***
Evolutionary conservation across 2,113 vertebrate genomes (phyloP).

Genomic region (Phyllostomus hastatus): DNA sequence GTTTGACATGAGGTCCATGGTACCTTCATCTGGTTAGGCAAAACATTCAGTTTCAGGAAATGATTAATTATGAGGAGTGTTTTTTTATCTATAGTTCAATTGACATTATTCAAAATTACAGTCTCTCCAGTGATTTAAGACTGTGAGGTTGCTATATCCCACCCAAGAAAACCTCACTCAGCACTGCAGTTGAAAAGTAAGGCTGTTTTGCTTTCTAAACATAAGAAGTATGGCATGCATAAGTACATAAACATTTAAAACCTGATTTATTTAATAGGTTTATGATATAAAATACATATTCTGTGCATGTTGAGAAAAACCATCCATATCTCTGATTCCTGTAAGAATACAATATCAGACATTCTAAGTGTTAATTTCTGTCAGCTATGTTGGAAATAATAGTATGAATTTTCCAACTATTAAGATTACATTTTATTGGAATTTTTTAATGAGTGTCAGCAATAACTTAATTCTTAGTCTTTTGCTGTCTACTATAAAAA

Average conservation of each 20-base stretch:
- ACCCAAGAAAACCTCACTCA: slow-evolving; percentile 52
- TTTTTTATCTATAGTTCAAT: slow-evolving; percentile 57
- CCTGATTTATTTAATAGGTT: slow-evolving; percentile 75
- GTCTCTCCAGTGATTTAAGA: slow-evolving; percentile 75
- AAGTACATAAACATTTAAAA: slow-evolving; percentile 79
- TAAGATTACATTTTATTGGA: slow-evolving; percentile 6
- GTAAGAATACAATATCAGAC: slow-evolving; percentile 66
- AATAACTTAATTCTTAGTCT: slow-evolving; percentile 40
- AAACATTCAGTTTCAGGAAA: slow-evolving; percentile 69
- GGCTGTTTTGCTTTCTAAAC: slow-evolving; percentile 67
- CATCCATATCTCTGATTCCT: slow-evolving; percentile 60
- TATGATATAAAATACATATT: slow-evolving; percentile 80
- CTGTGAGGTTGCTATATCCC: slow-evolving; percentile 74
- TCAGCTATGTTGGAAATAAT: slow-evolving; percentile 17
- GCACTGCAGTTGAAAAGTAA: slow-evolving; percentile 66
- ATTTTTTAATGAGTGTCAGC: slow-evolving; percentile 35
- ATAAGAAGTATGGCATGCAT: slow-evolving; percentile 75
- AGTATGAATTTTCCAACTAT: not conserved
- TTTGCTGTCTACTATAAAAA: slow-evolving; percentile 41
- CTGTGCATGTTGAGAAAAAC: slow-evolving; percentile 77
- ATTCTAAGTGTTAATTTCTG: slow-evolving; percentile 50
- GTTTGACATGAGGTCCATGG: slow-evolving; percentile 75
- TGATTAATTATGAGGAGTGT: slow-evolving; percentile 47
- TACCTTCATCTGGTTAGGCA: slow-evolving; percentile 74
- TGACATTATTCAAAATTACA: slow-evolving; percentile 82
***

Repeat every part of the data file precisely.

Evolutionary conservation across 2,113 vertebrate genomes (phyloP).

Genomic region (Phyllostomus hastatus): DNA sequence GTTTGACATGAGGTCCATGGTACCTTCATCTGGTTAGGCAAAACATTCAGTTTCAGGAAATGATTAATTATGAGGAGTGTTTTTTTATCTATAGTTCAATTGACATTATTCAAAATTACAGTCTCTCCAGTGATTTAAGACTGTGAGGTTGCTATATCCCACCCAAGAAAACCTCACTCAGCACTGCAGTTGAAAAGTAAGGCTGTTTTGCTTTCTAAACATAAGAAGTATGGCATGCATAAGTACATAAACATTTAAAACCTGATTTATTTAATAGGTTTATGATATAAAATACATATTCTGTGCATGTTGAGAAAAACCATCCATATCTCTGATTCCTGTAAGAATACAATATCAGACATTCTAAGTGTTAATTTCTGTCAGCTATGTTGGAAATAATAGTATGAATTTTCCAACTATTAAGATTACATTTTATTGGAATTTTTTAATGAGTGTCAGCAATAACTTAATTCTTAGTCTTTTGCTGTCTACTATAAAAA

Average conservation of each 20-base stretch:
- ACCCAAGAAAACCTCACTCA: slow-evolving; percentile 52
- TTTTTTATCTATAGTTCAAT: slow-evolving; percentile 57
- CCTGATTTATTTAATAGGTT: slow-evolving; percentile 75
- GTCTCTCCAGTGATTTAAGA: slow-evolving; percentile 75
- AAGTACATAAACATTTAAAA: slow-evolving; percentile 79
- TAAGATTACATTTTATTGGA: slow-evolving; percentile 6
- GTAAGAATACAATATCAGAC: slow-evolving; percentile 66
- AATAACTTAATTCTTAGTCT: slow-evolving; percentile 40
- AAACATTCAGTTTCAGGAAA: slow-evolving; percentile 69
- GGCTGTTTTGCTTTCTAAAC: slow-evolving; percentile 67
- CATCCATATCTCTGATTCCT: slow-evolving; percentile 60
- TATGATATAAAATACATATT: slow-evolving; percentile 80
- CTGTGAGGTTGCTATATCCC: slow-evolving; percentile 74
- TCAGCTATGTTGGAAATAAT: slow-evolving; percentile 17
- GCACTGCAGTTGAAAAGTAA: slow-evolving; percentile 66
- ATTTTTTAATGAGTGTCAGC: slow-evolving; percentile 35
- ATAAGAAGTATGGCATGCAT: slow-evolving; percentile 75
- AGTATGAATTTTCCAACTAT: not conserved
- TTTGCTGTCTACTATAAAAA: slow-evolving; percentile 41
- CTGTGCATGTTGAGAAAAAC: slow-evolving; percentile 77
- ATTCTAAGTGTTAATTTCTG: slow-evolving; percentile 50
- GTTTGACATGAGGTCCATGG: slow-evolving; percentile 75
- TGATTAATTATGAGGAGTGT: slow-evolving; percentile 47
- TACCTTCATCTGGTTAGGCA: slow-evolving; percentile 74
- TGACATTATTCAAAATTACA: slow-evolving; percentile 82